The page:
Klaatu is Klaatu.
That’s what they told the journalists, but the less publicity they wanted... the more they got when the rumor that they were The Beatles reunited under a new name swept the globe.
Klaatu consisted of three veteran musicians from the Canadian bar-band scene: John Woloschuk, Dee Long, and Terry Draper. Tired of playing in clubs and tired of life on the road, the band was determined to hold their ground, let the music speak for itself, and not reveal their identities.
They had spent three long years experimenting at night in the recording studio owned by Terry Brown (Producer of Rush) and Doug Riley (Dr. Music) to complete an album filled with creative new sounds and innovative techniques. To them, the studio was a fourth band member... and another reason why they didn't want to tour.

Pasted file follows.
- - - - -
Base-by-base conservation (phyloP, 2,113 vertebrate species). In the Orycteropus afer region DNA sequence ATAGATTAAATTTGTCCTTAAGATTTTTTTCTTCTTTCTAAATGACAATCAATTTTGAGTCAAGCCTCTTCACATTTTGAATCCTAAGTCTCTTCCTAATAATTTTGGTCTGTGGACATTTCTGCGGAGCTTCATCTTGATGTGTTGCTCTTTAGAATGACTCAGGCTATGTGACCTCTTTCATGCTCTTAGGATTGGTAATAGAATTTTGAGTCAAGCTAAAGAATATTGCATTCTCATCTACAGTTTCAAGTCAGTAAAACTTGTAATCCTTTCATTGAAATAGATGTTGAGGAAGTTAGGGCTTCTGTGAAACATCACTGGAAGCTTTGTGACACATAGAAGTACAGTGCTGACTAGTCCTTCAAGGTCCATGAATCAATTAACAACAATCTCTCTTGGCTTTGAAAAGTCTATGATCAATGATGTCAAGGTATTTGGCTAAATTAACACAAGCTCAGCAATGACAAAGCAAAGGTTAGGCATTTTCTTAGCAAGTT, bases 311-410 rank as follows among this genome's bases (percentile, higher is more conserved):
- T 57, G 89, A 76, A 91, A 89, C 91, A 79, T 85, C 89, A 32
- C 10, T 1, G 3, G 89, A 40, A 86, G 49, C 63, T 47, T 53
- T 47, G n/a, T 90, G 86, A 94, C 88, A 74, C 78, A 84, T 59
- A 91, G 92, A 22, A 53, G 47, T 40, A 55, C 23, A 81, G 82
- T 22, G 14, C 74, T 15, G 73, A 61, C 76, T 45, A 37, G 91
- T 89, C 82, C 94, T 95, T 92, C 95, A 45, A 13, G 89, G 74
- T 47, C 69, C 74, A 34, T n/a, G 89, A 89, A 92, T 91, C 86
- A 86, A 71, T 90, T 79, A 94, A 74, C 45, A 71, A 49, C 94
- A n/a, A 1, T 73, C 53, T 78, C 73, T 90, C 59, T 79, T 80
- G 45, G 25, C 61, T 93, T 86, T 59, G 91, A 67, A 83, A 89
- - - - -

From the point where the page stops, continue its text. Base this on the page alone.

John and Dee were somewhat reclusive, extremely talented, classically trained musicians who loved the creative process, and shunned all other aspects of the musician's lifestyle. Terry was a gregarious drummer, tired of touring, who worked in a record store and later as a roofer to make ends meet. He was inspired by the creative process, too.
Together, they were one of the most musically gifted bands of the 1970s: A band whose genius was overshadowed by what was later perceived as a hoax akin to the "Paul is Dead" phenomenon of the late 1960s.